The terrible, fascinating power of tornadoes
Storms fascinate me. When we lived in Russellville, Arkansas, I often sat on our front porch and watched thunderstorms come across Mount Nebo, several miles in the distance
So, Monday afternoon’s violent tornado near Oklahoma City piqued my interest in tornado statistics.
The National Climatic Data Center provided a wealth of information.
“Tornado Alley” runs from Texas through Oklahoma, Kansas, and Nebraska and extends into South Dakota. From 1991 to 2010, these five states averaged a combined 406 tornadoes annually. All other states together averaged a total of 847 tornadoes annually.
The top ten states were: Texas, 155; Kansas, 96; Florida, 66; Oklahoma, 62; Nebraska 57; Illinois, 57; Colorado 53; Iowa 51; and Minnesota and Missouri with 45 each. North Carolina averaged 31 tornadoes.
The Tornado History Project reports that 20 tornadoes occurred in Union County from 1950 to 2011 with a total of 26 injuries and a single fatality.
The EF5 tornado that struck Moore, Oklahoma last week is also a relatively rare event. Only 0.1 percent of all tornadoes, or one in 1,000, achieve deadly EF5 status with wind gusts greater than 200 miles per hour.
Based on the number of deaths, the ten most devastating tornado events in the U.S were:
- March 18, 1925, in Missouri, Illinois and Indiana, 2,027 injuries, 695 deaths.
- May 6, 1840, in Louisiana and Mississippi near Natchez, 109 injuries, 317 deaths.
- May 27, 1896, the Great St. Louis Tornado in Missouri and Illinois, 1,000 injuries, 255 deaths.
- April 5, 1936, Tupelo, Mississippi, 700 injuries, 216 deaths.
- April 6, 1936, Gainesville, Georgia, 1,600 injuries, 203 deaths.
- April 9, 1947, Texas, Kansas and Oklahoma, 970 injuries, 181 deaths.
- May 22, 2011, Joplin, Missouri, 1,000 injuries, 158 deaths.
- April 24, 1908, Amite, Louisiana and Purvis, Mississippi, 770 injuries, 143 deaths.
- June 12, 1899, New Richmond, Wisconsin, 200 injuries, 117 deaths.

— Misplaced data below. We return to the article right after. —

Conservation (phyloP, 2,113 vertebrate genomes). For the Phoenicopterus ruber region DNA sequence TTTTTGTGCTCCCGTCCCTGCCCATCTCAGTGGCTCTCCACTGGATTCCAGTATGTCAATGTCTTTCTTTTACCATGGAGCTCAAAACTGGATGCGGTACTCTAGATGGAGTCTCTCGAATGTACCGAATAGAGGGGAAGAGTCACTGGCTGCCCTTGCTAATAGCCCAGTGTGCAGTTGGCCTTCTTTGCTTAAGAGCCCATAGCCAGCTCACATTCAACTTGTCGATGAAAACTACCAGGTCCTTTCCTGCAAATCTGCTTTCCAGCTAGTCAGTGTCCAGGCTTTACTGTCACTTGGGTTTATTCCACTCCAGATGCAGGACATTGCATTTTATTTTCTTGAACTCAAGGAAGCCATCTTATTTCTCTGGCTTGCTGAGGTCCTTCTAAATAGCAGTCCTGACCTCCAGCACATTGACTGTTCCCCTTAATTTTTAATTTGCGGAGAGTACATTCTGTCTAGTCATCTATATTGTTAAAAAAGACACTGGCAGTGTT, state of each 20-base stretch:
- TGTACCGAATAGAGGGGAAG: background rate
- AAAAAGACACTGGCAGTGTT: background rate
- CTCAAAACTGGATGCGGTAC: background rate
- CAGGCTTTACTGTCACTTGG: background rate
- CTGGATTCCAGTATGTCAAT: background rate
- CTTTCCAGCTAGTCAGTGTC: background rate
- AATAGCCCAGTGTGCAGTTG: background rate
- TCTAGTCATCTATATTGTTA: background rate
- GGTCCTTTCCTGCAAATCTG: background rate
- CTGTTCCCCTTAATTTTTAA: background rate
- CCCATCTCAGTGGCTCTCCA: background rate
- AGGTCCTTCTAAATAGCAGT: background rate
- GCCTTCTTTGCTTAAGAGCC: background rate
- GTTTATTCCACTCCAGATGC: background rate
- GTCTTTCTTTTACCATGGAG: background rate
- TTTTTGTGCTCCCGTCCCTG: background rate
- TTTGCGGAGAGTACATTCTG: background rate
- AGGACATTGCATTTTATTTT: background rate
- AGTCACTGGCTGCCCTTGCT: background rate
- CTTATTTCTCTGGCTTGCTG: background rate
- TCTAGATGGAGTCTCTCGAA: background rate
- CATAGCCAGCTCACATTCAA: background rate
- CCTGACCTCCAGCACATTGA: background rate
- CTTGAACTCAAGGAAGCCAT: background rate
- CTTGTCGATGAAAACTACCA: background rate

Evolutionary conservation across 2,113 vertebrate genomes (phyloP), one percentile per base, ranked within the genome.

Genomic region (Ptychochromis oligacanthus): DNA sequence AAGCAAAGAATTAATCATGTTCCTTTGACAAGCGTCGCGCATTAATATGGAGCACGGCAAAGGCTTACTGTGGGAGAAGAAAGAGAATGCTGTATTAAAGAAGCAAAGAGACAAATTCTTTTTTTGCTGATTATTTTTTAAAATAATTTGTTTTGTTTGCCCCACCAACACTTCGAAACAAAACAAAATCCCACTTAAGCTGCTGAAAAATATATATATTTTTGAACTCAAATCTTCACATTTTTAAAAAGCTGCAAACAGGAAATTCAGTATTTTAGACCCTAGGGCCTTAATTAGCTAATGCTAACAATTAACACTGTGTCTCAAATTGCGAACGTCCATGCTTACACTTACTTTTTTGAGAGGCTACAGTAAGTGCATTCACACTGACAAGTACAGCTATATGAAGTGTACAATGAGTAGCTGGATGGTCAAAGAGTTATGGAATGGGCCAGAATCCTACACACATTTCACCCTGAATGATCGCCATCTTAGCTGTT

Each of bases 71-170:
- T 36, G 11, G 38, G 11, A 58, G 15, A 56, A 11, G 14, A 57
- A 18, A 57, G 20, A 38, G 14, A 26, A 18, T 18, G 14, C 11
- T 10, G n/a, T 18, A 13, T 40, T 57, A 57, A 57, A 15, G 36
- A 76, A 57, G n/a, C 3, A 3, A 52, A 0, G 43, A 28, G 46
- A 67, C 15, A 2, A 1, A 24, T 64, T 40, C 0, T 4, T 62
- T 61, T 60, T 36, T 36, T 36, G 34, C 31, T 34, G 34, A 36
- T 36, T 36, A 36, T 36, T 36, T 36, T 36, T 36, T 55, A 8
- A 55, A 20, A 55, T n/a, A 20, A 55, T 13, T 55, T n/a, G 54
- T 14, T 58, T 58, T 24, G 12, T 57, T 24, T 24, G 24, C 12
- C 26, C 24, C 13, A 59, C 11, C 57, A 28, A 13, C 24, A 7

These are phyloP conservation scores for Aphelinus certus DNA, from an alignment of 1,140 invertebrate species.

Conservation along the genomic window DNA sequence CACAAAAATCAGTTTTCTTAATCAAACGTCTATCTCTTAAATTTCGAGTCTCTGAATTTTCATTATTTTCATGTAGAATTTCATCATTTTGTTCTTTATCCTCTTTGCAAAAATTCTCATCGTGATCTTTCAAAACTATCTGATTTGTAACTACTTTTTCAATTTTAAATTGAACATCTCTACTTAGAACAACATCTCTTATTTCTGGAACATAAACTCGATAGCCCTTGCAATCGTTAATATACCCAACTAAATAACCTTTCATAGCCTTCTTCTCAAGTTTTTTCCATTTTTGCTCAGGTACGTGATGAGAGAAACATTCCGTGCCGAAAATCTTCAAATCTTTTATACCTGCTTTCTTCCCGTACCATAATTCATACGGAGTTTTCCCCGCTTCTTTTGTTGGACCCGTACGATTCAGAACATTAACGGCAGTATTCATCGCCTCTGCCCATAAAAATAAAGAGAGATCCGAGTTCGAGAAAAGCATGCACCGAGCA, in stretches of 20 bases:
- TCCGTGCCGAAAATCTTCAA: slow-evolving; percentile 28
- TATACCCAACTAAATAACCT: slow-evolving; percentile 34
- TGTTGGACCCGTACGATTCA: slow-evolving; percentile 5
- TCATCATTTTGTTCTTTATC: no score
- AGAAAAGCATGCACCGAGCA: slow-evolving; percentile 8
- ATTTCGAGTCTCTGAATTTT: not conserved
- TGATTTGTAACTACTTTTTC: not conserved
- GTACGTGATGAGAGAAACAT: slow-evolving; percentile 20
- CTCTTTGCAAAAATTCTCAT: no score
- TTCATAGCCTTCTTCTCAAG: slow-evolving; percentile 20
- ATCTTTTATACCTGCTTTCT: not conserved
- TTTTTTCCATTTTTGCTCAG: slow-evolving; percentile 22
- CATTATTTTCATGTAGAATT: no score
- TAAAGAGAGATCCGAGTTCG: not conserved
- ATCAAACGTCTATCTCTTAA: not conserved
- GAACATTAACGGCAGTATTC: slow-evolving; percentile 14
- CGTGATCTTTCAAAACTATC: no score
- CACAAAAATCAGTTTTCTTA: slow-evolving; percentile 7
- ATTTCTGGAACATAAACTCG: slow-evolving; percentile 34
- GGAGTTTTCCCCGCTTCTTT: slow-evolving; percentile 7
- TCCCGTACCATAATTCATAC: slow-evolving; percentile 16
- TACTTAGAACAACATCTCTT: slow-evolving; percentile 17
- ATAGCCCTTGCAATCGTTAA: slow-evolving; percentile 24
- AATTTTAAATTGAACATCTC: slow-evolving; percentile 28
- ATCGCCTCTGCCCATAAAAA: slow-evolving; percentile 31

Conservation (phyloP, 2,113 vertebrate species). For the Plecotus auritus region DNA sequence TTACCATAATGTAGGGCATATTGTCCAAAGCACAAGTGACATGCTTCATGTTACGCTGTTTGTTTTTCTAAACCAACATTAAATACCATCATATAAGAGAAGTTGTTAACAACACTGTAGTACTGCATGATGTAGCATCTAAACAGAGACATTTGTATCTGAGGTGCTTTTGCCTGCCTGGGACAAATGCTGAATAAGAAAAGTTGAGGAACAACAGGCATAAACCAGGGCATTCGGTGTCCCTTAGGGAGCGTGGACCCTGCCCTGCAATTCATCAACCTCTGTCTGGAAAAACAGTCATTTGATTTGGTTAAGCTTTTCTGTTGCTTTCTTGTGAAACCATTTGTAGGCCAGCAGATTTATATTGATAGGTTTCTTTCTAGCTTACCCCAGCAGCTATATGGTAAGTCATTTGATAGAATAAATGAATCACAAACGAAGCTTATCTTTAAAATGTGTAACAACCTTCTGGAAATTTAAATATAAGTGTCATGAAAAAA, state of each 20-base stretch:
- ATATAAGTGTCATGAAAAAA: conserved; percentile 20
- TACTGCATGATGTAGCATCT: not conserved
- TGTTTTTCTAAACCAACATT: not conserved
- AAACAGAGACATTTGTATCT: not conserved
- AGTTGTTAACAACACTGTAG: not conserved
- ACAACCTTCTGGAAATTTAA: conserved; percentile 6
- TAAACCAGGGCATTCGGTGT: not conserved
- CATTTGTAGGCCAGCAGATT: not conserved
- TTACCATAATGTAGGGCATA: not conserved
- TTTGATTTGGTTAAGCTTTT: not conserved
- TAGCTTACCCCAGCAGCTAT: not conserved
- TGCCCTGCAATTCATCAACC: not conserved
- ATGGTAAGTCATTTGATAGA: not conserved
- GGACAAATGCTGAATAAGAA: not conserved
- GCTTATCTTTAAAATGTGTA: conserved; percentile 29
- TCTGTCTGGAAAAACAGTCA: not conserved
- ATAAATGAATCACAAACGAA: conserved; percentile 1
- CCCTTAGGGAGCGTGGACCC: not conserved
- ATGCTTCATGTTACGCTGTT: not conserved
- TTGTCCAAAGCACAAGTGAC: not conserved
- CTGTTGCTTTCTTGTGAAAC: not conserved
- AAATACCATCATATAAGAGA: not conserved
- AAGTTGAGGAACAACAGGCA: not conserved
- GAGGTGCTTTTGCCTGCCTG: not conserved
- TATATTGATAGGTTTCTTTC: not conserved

- June 8, 1953, Flint, Michigan, 844 injuries, 116 deaths.
On May 5, 1989, a tornado resulting in six injuries and one death, struck Union County. An F4 tornado began west of Monroe between New Town and Cuthbertson Roads, moved east through the southeast edge of Indian Trail and after travelling 13 miles dissipated in Fairview. Twelve homes were destroyed along a path up to 500 yards wide. Two dozen homes were heavily damaged.
All but one of the F4 or F5 events listed above occurred in April, May or June. In the Southeast U.S., most tornadoes occur in early spring.
The State Climate Office of North Carolina indicates that, in our state, most tornadoes are of F0 and F1 intensity with the majority of more intense tornadoes occurring in central North Carolina.
Perhaps, it is the unpredictable awesome power of tornadoes and thunderstorms that fascinates me, something my oldest granddaughter, who is 10, shares with me. On the Saturday prior to last week’s tornado, when asked what she would do if she won the lottery, Katie responded that she would buy an RV and chase tornadoes in Oklahoma.
Please pray for those affected by this year’s tornadoes. To donate to relief efforts, contact local offices of the American Red Cross and the Salvation Army.
• Marvin Enderle us the publisher of The Enquirer-Journal.